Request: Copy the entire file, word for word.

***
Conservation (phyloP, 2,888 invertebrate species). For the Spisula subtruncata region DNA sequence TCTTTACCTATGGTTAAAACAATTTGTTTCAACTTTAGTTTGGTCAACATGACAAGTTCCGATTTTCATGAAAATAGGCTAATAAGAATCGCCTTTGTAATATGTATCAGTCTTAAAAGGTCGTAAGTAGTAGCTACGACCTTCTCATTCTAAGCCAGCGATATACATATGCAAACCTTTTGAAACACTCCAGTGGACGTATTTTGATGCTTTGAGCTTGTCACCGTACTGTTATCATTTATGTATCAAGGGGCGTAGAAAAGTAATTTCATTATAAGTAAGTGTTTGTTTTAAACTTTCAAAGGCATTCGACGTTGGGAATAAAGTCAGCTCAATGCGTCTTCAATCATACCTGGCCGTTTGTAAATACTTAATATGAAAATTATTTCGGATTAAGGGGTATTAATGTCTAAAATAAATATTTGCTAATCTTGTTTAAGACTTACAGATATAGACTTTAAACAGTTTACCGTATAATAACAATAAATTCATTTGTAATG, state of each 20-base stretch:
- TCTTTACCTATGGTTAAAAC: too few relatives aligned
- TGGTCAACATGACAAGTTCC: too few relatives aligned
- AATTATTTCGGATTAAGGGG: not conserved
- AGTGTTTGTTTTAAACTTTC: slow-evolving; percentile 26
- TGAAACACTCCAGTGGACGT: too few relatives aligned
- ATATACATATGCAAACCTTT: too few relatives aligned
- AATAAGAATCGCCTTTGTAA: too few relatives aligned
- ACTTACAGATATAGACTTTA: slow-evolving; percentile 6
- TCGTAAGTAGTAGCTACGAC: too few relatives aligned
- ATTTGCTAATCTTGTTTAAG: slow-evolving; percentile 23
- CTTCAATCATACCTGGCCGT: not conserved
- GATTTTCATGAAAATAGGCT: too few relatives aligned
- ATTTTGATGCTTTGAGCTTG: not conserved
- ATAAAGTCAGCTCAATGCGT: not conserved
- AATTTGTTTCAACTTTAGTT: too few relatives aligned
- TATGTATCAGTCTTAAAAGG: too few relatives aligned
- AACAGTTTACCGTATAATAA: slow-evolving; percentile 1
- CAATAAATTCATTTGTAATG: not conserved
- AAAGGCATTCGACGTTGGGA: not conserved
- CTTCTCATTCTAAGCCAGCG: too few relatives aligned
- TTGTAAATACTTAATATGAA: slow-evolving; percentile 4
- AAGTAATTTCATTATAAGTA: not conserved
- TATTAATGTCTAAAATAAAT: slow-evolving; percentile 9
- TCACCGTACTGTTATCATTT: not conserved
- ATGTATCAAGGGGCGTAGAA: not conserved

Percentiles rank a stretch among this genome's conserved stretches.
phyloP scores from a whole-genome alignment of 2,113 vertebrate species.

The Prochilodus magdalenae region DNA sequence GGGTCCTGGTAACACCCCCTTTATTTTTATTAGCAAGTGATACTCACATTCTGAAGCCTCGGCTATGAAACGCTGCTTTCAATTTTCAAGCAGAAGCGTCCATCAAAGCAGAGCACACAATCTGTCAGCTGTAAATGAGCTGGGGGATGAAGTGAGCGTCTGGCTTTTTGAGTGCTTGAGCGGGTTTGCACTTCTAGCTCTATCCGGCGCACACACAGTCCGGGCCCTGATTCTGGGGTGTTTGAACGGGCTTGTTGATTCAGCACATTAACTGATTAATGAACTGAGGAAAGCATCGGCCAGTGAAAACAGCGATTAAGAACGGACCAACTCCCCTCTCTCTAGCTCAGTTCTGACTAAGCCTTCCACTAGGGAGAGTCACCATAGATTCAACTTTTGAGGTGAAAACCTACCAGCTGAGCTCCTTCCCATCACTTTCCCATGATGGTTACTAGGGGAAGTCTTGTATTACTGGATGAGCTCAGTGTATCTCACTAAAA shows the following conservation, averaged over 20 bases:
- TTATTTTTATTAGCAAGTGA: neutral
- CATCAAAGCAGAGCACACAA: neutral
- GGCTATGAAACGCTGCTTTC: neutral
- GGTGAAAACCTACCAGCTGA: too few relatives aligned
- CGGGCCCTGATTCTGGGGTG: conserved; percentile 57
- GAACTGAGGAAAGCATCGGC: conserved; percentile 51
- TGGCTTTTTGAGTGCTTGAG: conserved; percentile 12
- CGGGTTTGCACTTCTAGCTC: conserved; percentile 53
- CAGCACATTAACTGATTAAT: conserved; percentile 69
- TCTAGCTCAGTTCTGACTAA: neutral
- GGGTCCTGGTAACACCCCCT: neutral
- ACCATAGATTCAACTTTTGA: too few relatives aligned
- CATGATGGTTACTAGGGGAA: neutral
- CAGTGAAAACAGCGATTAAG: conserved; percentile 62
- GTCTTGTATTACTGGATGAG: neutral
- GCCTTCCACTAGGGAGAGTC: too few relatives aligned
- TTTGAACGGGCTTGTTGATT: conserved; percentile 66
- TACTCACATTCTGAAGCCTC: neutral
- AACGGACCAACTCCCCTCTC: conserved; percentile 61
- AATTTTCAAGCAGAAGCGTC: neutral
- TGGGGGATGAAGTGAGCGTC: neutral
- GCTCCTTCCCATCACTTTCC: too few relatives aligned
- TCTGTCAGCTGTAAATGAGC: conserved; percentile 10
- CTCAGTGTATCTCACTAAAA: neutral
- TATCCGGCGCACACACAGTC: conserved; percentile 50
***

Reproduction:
Conservation (phyloP, 2,888 invertebrate species). For the Spisula subtruncata region DNA sequence TCTTTACCTATGGTTAAAACAATTTGTTTCAACTTTAGTTTGGTCAACATGACAAGTTCCGATTTTCATGAAAATAGGCTAATAAGAATCGCCTTTGTAATATGTATCAGTCTTAAAAGGTCGTAAGTAGTAGCTACGACCTTCTCATTCTAAGCCAGCGATATACATATGCAAACCTTTTGAAACACTCCAGTGGACGTATTTTGATGCTTTGAGCTTGTCACCGTACTGTTATCATTTATGTATCAAGGGGCGTAGAAAAGTAATTTCATTATAAGTAAGTGTTTGTTTTAAACTTTCAAAGGCATTCGACGTTGGGAATAAAGTCAGCTCAATGCGTCTTCAATCATACCTGGCCGTTTGTAAATACTTAATATGAAAATTATTTCGGATTAAGGGGTATTAATGTCTAAAATAAATATTTGCTAATCTTGTTTAAGACTTACAGATATAGACTTTAAACAGTTTACCGTATAATAACAATAAATTCATTTGTAATG, state of each 20-base stretch:
- TCTTTACCTATGGTTAAAAC: too few relatives aligned
- TGGTCAACATGACAAGTTCC: too few relatives aligned
- AATTATTTCGGATTAAGGGG: not conserved
- AGTGTTTGTTTTAAACTTTC: slow-evolving; percentile 26
- TGAAACACTCCAGTGGACGT: too few relatives aligned
- ATATACATATGCAAACCTTT: too few relatives aligned
- AATAAGAATCGCCTTTGTAA: too few relatives aligned
- ACTTACAGATATAGACTTTA: slow-evolving; percentile 6
- TCGTAAGTAGTAGCTACGAC: too few relatives aligned
- ATTTGCTAATCTTGTTTAAG: slow-evolving; percentile 23
- CTTCAATCATACCTGGCCGT: not conserved
- GATTTTCATGAAAATAGGCT: too few relatives aligned
- ATTTTGATGCTTTGAGCTTG: not conserved
- ATAAAGTCAGCTCAATGCGT: not conserved
- AATTTGTTTCAACTTTAGTT: too few relatives aligned
- TATGTATCAGTCTTAAAAGG: too few relatives aligned
- AACAGTTTACCGTATAATAA: slow-evolving; percentile 1
- CAATAAATTCATTTGTAATG: not conserved
- AAAGGCATTCGACGTTGGGA: not conserved
- CTTCTCATTCTAAGCCAGCG: too few relatives aligned
- TTGTAAATACTTAATATGAA: slow-evolving; percentile 4
- AAGTAATTTCATTATAAGTA: not conserved
- TATTAATGTCTAAAATAAAT: slow-evolving; percentile 9
- TCACCGTACTGTTATCATTT: not conserved
- ATGTATCAAGGGGCGTAGAA: not conserved

Percentiles rank a stretch among this genome's conserved stretches.
phyloP scores from a whole-genome alignment of 2,113 vertebrate species.

The Prochilodus magdalenae region DNA sequence GGGTCCTGGTAACACCCCCTTTATTTTTATTAGCAAGTGATACTCACATTCTGAAGCCTCGGCTATGAAACGCTGCTTTCAATTTTCAAGCAGAAGCGTCCATCAAAGCAGAGCACACAATCTGTCAGCTGTAAATGAGCTGGGGGATGAAGTGAGCGTCTGGCTTTTTGAGTGCTTGAGCGGGTTTGCACTTCTAGCTCTATCCGGCGCACACACAGTCCGGGCCCTGATTCTGGGGTGTTTGAACGGGCTTGTTGATTCAGCACATTAACTGATTAATGAACTGAGGAAAGCATCGGCCAGTGAAAACAGCGATTAAGAACGGACCAACTCCCCTCTCTCTAGCTCAGTTCTGACTAAGCCTTCCACTAGGGAGAGTCACCATAGATTCAACTTTTGAGGTGAAAACCTACCAGCTGAGCTCCTTCCCATCACTTTCCCATGATGGTTACTAGGGGAAGTCTTGTATTACTGGATGAGCTCAGTGTATCTCACTAAAA shows the following conservation, averaged over 20 bases:
- TTATTTTTATTAGCAAGTGA: neutral
- CATCAAAGCAGAGCACACAA: neutral
- GGCTATGAAACGCTGCTTTC: neutral
- GGTGAAAACCTACCAGCTGA: too few relatives aligned
- CGGGCCCTGATTCTGGGGTG: conserved; percentile 57
- GAACTGAGGAAAGCATCGGC: conserved; percentile 51
- TGGCTTTTTGAGTGCTTGAG: conserved; percentile 12
- CGGGTTTGCACTTCTAGCTC: conserved; percentile 53
- CAGCACATTAACTGATTAAT: conserved; percentile 69
- TCTAGCTCAGTTCTGACTAA: neutral
- GGGTCCTGGTAACACCCCCT: neutral
- ACCATAGATTCAACTTTTGA: too few relatives aligned
- CATGATGGTTACTAGGGGAA: neutral
- CAGTGAAAACAGCGATTAAG: conserved; percentile 62
- GTCTTGTATTACTGGATGAG: neutral
- GCCTTCCACTAGGGAGAGTC: too few relatives aligned
- TTTGAACGGGCTTGTTGATT: conserved; percentile 66
- TACTCACATTCTGAAGCCTC: neutral
- AACGGACCAACTCCCCTCTC: conserved; percentile 61
- AATTTTCAAGCAGAAGCGTC: neutral
- TGGGGGATGAAGTGAGCGTC: neutral
- GCTCCTTCCCATCACTTTCC: too few relatives aligned
- TCTGTCAGCTGTAAATGAGC: conserved; percentile 10
- CTCAGTGTATCTCACTAAAA: neutral
- TATCCGGCGCACACACAGTC: conserved; percentile 50